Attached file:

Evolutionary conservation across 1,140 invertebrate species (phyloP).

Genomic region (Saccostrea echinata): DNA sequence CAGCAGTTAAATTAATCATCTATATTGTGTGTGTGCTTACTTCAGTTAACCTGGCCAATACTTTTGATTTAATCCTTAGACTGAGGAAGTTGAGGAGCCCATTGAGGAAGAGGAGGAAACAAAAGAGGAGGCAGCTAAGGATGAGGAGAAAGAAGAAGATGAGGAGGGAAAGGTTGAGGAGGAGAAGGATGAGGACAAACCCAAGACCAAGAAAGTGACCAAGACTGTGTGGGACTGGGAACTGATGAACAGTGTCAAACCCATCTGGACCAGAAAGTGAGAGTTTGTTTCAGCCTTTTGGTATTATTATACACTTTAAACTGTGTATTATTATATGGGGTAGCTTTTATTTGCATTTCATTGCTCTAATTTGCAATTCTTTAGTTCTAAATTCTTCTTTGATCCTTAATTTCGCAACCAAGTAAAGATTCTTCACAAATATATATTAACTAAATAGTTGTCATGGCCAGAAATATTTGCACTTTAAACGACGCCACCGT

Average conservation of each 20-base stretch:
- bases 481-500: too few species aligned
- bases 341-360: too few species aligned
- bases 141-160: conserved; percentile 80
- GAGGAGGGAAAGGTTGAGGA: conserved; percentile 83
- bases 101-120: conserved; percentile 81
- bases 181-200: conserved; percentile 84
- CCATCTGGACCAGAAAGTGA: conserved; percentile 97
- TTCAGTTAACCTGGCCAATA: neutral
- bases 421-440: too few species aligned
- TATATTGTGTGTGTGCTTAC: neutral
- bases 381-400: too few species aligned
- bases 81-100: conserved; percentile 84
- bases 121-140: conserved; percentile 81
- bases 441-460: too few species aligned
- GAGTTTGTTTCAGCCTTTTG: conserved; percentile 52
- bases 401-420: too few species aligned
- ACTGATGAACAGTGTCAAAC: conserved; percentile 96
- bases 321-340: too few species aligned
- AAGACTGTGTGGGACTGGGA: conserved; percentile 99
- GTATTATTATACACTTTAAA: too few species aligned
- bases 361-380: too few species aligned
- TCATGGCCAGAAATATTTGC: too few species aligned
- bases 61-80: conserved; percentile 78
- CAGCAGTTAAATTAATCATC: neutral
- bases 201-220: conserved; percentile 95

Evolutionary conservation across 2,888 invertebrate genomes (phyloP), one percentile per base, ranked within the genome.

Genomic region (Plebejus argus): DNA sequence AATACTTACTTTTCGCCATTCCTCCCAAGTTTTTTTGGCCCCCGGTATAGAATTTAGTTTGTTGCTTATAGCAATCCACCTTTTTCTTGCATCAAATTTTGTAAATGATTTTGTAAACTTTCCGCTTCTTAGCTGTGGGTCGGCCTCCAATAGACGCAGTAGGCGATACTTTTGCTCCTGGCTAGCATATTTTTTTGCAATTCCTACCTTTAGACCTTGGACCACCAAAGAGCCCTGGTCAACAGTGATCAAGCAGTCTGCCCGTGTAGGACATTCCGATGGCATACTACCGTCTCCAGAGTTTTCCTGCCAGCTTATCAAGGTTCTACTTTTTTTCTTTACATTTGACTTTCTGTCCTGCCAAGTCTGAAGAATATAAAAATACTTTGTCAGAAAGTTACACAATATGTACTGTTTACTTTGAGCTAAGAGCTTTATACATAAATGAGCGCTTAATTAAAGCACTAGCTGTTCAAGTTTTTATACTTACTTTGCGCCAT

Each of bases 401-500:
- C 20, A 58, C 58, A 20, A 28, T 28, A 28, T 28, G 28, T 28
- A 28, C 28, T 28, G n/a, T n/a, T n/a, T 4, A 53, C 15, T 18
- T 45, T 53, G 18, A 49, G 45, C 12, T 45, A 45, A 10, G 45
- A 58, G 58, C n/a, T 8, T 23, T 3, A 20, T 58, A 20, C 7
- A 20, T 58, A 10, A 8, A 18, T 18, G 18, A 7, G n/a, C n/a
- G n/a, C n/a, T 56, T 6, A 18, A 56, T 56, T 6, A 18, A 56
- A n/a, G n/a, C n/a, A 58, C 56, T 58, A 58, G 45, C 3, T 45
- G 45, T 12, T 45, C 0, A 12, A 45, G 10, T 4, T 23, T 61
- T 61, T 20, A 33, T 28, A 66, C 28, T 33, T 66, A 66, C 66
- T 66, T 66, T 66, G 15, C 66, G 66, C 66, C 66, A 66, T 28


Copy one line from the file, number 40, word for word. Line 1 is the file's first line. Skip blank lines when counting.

- T 61, T 20, A 33, T 28, A 66, C 28, T 33, T 66, A 66, C 66